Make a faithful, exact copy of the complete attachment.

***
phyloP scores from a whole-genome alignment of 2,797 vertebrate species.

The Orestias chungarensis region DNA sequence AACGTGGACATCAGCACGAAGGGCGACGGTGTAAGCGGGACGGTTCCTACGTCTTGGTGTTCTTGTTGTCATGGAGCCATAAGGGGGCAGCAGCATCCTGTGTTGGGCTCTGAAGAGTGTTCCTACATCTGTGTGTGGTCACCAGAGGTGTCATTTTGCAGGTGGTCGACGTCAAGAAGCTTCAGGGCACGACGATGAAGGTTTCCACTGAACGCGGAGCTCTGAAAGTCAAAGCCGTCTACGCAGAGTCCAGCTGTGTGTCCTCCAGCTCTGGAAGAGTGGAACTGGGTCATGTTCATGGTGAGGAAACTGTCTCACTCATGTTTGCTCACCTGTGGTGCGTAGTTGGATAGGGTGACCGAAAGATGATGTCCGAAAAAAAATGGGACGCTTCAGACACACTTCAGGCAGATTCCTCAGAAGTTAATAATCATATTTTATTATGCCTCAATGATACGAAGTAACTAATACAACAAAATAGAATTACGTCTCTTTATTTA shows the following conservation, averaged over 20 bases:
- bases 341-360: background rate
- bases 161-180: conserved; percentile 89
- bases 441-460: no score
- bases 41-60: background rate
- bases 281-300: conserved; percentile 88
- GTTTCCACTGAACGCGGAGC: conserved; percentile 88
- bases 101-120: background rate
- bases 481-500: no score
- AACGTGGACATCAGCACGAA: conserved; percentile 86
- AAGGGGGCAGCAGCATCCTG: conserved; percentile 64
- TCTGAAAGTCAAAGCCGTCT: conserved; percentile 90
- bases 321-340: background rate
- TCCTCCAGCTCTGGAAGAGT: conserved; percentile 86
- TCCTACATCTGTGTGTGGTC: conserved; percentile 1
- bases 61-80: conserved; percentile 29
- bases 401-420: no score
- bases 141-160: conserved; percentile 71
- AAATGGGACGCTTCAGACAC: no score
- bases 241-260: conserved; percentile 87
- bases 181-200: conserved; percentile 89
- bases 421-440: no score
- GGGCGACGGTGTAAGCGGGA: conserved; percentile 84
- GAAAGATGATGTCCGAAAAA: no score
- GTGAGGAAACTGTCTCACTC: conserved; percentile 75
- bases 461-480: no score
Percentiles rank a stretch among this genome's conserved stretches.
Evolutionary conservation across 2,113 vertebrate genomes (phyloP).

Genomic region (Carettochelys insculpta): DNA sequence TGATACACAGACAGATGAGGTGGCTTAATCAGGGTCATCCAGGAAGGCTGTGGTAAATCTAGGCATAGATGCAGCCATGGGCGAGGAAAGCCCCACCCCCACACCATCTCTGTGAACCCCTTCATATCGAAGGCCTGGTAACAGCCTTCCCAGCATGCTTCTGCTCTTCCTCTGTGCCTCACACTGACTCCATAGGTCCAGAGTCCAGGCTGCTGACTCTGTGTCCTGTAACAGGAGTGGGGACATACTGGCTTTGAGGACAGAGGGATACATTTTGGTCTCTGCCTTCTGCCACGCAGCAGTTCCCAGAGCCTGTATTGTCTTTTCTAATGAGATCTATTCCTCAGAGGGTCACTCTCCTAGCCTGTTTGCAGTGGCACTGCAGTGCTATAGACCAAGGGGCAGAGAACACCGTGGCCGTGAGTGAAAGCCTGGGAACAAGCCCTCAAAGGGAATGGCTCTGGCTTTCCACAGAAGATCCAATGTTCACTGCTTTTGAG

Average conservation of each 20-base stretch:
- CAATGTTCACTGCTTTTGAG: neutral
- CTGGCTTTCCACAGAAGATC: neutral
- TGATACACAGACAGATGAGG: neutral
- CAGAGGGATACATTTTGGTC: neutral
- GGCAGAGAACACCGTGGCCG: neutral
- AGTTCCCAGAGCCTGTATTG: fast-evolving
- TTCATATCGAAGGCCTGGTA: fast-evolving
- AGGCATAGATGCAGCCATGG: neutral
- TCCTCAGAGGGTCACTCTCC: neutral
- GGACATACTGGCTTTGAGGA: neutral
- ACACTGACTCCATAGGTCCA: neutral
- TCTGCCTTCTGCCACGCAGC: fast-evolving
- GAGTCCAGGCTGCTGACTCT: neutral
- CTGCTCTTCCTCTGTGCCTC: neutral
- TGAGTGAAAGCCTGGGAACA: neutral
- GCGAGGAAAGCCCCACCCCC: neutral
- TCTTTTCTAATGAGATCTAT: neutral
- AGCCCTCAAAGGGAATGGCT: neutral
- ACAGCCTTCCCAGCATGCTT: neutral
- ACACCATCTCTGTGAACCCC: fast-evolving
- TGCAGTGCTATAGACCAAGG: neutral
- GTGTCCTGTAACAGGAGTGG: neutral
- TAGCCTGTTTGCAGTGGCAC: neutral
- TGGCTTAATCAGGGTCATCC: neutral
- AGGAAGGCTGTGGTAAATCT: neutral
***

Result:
phyloP scores from a whole-genome alignment of 2,797 vertebrate species.

The Orestias chungarensis region DNA sequence AACGTGGACATCAGCACGAAGGGCGACGGTGTAAGCGGGACGGTTCCTACGTCTTGGTGTTCTTGTTGTCATGGAGCCATAAGGGGGCAGCAGCATCCTGTGTTGGGCTCTGAAGAGTGTTCCTACATCTGTGTGTGGTCACCAGAGGTGTCATTTTGCAGGTGGTCGACGTCAAGAAGCTTCAGGGCACGACGATGAAGGTTTCCACTGAACGCGGAGCTCTGAAAGTCAAAGCCGTCTACGCAGAGTCCAGCTGTGTGTCCTCCAGCTCTGGAAGAGTGGAACTGGGTCATGTTCATGGTGAGGAAACTGTCTCACTCATGTTTGCTCACCTGTGGTGCGTAGTTGGATAGGGTGACCGAAAGATGATGTCCGAAAAAAAATGGGACGCTTCAGACACACTTCAGGCAGATTCCTCAGAAGTTAATAATCATATTTTATTATGCCTCAATGATACGAAGTAACTAATACAACAAAATAGAATTACGTCTCTTTATTTA shows the following conservation, averaged over 20 bases:
- bases 341-360: background rate
- bases 161-180: conserved; percentile 89
- bases 441-460: no score
- bases 41-60: background rate
- bases 281-300: conserved; percentile 88
- GTTTCCACTGAACGCGGAGC: conserved; percentile 88
- bases 101-120: background rate
- bases 481-500: no score
- AACGTGGACATCAGCACGAA: conserved; percentile 86
- AAGGGGGCAGCAGCATCCTG: conserved; percentile 64
- TCTGAAAGTCAAAGCCGTCT: conserved; percentile 90
- bases 321-340: background rate
- TCCTCCAGCTCTGGAAGAGT: conserved; percentile 86
- TCCTACATCTGTGTGTGGTC: conserved; percentile 1
- bases 61-80: conserved; percentile 29
- bases 401-420: no score
- bases 141-160: conserved; percentile 71
- AAATGGGACGCTTCAGACAC: no score
- bases 241-260: conserved; percentile 87
- bases 181-200: conserved; percentile 89
- bases 421-440: no score
- GGGCGACGGTGTAAGCGGGA: conserved; percentile 84
- GAAAGATGATGTCCGAAAAA: no score
- GTGAGGAAACTGTCTCACTC: conserved; percentile 75
- bases 461-480: no score
Percentiles rank a stretch among this genome's conserved stretches.
Evolutionary conservation across 2,113 vertebrate genomes (phyloP).

Genomic region (Carettochelys insculpta): DNA sequence TGATACACAGACAGATGAGGTGGCTTAATCAGGGTCATCCAGGAAGGCTGTGGTAAATCTAGGCATAGATGCAGCCATGGGCGAGGAAAGCCCCACCCCCACACCATCTCTGTGAACCCCTTCATATCGAAGGCCTGGTAACAGCCTTCCCAGCATGCTTCTGCTCTTCCTCTGTGCCTCACACTGACTCCATAGGTCCAGAGTCCAGGCTGCTGACTCTGTGTCCTGTAACAGGAGTGGGGACATACTGGCTTTGAGGACAGAGGGATACATTTTGGTCTCTGCCTTCTGCCACGCAGCAGTTCCCAGAGCCTGTATTGTCTTTTCTAATGAGATCTATTCCTCAGAGGGTCACTCTCCTAGCCTGTTTGCAGTGGCACTGCAGTGCTATAGACCAAGGGGCAGAGAACACCGTGGCCGTGAGTGAAAGCCTGGGAACAAGCCCTCAAAGGGAATGGCTCTGGCTTTCCACAGAAGATCCAATGTTCACTGCTTTTGAG

Average conservation of each 20-base stretch:
- CAATGTTCACTGCTTTTGAG: neutral
- CTGGCTTTCCACAGAAGATC: neutral
- TGATACACAGACAGATGAGG: neutral
- CAGAGGGATACATTTTGGTC: neutral
- GGCAGAGAACACCGTGGCCG: neutral
- AGTTCCCAGAGCCTGTATTG: fast-evolving
- TTCATATCGAAGGCCTGGTA: fast-evolving
- AGGCATAGATGCAGCCATGG: neutral
- TCCTCAGAGGGTCACTCTCC: neutral
- GGACATACTGGCTTTGAGGA: neutral
- ACACTGACTCCATAGGTCCA: neutral
- TCTGCCTTCTGCCACGCAGC: fast-evolving
- GAGTCCAGGCTGCTGACTCT: neutral
- CTGCTCTTCCTCTGTGCCTC: neutral
- TGAGTGAAAGCCTGGGAACA: neutral
- GCGAGGAAAGCCCCACCCCC: neutral
- TCTTTTCTAATGAGATCTAT: neutral
- AGCCCTCAAAGGGAATGGCT: neutral
- ACAGCCTTCCCAGCATGCTT: neutral
- ACACCATCTCTGTGAACCCC: fast-evolving
- TGCAGTGCTATAGACCAAGG: neutral
- GTGTCCTGTAACAGGAGTGG: neutral
- TAGCCTGTTTGCAGTGGCAC: neutral
- TGGCTTAATCAGGGTCATCC: neutral
- AGGAAGGCTGTGGTAAATCT: neutral